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Plyos, a Tiny Russian Switzerland in the Golden Ring

The old town of Plyos is not only the most picturesque, but also the smallest one in the Golden Ring. For over eight centuries already it has been standing on the steep bank of the Volga River, halfway between Kostroma and Kineshma.

The population of Plyos is about 3200 people.

Plyos can boast neither factories nor plants, nor outstanding architectural masterpieces. Nevertheless this little town embodies genuine harmony of architecture and nature, the buildings forming integral part of the unique Volga landscape.

Now the town is famous for its serene scenic beauty and its reputation as artists heaven. This is due largely to the renown of Isaac Levitan, the landscape painter who recorded local scenes. The Levitan House Museum displays his works as well as the works of other artists who visited Plyos. The town was also the home of the famous Russian basso, Chaliapin.

Plyos is a usual stop on Volga cruises. Tourists usually walk along the riverfront and take lovely views from the hill topped by the simple Assumption Cathedral, which stands within the ramparts of the old fort.


The name of the town evidently comes from the word plyos that most often denotes a straight length between two turns of a river. In olden days plyos also stood for a fishtail.

According to chronicles, the town was founded in 1410 by Vasiliy I, the Prince of Moscow and the son of Dmitry Donskoi; however, archeological diggings proved that an older settlement, called Chuvil had existed there as far back as the 12th century.

Plyos has seen and undergone a lot during its long history: forays of Tatars, internal wars between princes, and devastation in the Polish and Swiss intervention, it was an assembly point for Nizhni Novgorod home guards headed by the famous Minin and Pozharsky to release Moscow from the Polish usurpers. In 1812 during the Napoleons invasion Plyos turned one of the centres for formation of the citizens-in-arms. In the early 19th century, the period of the rapid growth of sale, the town became a big river port and trading centre for the neighboring Ivano-Shuisky textile industry region. In the last quarter of the 19th century after loosing the significant role of a trans-shipment point Plyos nearly fell into decay.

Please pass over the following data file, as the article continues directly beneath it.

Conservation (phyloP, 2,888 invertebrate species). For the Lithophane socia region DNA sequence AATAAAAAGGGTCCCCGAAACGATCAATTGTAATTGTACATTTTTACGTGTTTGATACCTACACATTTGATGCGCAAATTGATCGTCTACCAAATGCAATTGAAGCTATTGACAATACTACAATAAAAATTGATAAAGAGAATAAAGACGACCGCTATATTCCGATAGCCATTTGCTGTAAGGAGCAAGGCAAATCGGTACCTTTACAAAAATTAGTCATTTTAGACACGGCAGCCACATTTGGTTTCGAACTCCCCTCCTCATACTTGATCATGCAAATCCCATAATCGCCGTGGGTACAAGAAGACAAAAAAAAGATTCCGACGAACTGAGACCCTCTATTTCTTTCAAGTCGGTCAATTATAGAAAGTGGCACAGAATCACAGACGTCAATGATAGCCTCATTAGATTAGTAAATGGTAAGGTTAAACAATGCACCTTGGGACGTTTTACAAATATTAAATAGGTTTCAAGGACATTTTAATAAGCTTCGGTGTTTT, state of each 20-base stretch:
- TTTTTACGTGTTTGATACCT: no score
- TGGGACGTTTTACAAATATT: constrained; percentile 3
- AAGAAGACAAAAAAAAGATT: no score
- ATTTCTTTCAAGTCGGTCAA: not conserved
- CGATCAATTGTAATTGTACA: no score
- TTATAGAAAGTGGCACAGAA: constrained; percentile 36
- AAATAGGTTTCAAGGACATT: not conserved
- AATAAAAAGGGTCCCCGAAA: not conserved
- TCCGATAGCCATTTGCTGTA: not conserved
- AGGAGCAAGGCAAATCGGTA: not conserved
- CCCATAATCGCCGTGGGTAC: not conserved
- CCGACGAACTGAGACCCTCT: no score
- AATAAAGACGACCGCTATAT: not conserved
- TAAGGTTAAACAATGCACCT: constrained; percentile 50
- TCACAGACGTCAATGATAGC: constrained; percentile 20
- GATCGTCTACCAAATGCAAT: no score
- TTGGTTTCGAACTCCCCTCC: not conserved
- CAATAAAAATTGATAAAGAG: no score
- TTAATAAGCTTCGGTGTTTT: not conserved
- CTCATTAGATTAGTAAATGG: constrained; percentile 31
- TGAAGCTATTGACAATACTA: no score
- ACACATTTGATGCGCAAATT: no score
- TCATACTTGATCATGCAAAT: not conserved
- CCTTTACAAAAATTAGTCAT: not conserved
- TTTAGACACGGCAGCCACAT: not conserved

However, the town being a fascinating monument of Russian nature became an elevating summer plein air studio for artists and a pleasure resort for the intelligentsia from the capital and the principal town. The charming beauty of the town brought it fame of a Russian Switzerland.

Sights :

Not all historical monuments have been preserved in Plyos, because the wooden town was on fire several times. So, the oldest church there is the Assumption Cathedral dating back to 1699, whereas others were built in the 18-19th centuries.

The town planning formed in the 16th early 18th cc with due account of the riverside location and the complicated landscape relief has kept hitherto. The natural heights are adorned with numerous churches, such as the Assumption Cathedral, St. Peter and Paul Church (1841), the ensemble of the Trinity Church (1808, 1828.), the Transfiguration Church (1849), and St. Barbara Church (1821 ).

In the riverside part of the town you will see the ensemble of the Trading Square with market rows, the fire tower, and the Resurrection Church (1817) in the classical style. There are also numerous brick two-storeyed apartment houses of the 18-19th cc kept intact.

The State Historical, Architectural and Art Museum Reserve established in 1982 consists of the Levitan House Museum, the Landscape Museum, and Museum of the History of Plyos.

The museum Russky Dom (Russian House) provides interesting programmes. There are also newly founded museums: Museum of Wedding and Primeval Park Museum.

One of the original sights of Plyos is the Tree of Love, i.e. two pine trees with one branch accreting them. Another point of interest is the so called Stone of Love, a phallic symbol.

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